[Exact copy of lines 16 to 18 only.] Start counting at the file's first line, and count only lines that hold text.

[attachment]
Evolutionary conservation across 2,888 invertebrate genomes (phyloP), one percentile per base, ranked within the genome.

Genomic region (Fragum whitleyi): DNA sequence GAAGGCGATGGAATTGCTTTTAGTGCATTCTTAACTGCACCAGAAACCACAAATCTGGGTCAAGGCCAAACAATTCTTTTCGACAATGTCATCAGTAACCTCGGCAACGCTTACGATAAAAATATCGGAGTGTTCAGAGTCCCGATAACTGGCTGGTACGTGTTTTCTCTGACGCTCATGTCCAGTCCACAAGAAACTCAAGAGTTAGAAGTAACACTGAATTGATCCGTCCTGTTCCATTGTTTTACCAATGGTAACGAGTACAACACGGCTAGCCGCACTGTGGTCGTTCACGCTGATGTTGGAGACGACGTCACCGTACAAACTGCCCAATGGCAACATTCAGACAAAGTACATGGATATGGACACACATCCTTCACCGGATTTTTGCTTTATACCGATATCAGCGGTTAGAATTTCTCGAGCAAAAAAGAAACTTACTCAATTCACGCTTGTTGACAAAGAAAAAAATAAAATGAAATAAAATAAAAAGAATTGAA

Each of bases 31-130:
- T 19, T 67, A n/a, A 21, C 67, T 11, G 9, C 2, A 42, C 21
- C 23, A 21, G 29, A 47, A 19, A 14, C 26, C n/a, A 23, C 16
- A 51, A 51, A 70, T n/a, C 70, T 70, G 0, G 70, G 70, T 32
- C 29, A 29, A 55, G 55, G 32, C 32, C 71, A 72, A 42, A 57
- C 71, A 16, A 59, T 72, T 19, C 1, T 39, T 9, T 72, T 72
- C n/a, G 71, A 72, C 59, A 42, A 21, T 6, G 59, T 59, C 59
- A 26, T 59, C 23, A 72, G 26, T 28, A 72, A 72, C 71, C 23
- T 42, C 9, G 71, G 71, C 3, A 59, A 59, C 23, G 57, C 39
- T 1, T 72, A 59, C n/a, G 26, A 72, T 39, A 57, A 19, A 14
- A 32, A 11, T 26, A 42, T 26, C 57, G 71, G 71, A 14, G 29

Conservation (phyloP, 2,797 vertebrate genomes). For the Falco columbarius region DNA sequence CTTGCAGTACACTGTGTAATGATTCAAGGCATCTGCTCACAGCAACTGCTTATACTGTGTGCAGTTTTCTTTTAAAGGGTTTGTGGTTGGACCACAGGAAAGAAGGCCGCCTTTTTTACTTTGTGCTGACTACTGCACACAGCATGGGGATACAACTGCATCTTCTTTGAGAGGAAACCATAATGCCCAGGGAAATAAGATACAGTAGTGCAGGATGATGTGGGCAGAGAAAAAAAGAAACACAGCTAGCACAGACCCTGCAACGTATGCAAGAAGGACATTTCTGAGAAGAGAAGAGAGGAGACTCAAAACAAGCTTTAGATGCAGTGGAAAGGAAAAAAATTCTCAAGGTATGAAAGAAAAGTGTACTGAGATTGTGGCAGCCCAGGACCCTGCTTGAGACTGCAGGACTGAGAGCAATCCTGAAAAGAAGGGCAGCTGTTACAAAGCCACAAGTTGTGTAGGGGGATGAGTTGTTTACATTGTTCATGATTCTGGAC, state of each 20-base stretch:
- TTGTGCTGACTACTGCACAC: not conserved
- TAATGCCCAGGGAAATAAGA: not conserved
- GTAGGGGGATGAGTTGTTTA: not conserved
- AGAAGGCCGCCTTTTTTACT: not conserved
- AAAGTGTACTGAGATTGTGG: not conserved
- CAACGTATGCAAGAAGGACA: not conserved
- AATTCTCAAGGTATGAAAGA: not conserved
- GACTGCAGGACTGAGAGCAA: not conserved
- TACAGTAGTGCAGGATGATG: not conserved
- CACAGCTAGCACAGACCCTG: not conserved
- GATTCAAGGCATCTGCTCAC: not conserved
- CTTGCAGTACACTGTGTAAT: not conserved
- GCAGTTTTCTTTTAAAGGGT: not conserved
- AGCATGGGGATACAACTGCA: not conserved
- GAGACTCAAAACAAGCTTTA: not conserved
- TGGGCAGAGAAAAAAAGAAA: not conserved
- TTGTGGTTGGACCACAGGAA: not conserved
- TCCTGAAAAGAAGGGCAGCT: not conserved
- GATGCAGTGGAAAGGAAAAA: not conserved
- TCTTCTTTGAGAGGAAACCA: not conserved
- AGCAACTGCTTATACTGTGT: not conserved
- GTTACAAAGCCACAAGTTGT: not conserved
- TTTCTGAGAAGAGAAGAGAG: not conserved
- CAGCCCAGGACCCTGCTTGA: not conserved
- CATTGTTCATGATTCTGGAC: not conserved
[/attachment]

- TAATGCCCAGGGAAATAAGA: not conserved
- GTAGGGGGATGAGTTGTTTA: not conserved
- AGAAGGCCGCCTTTTTTACT: not conserved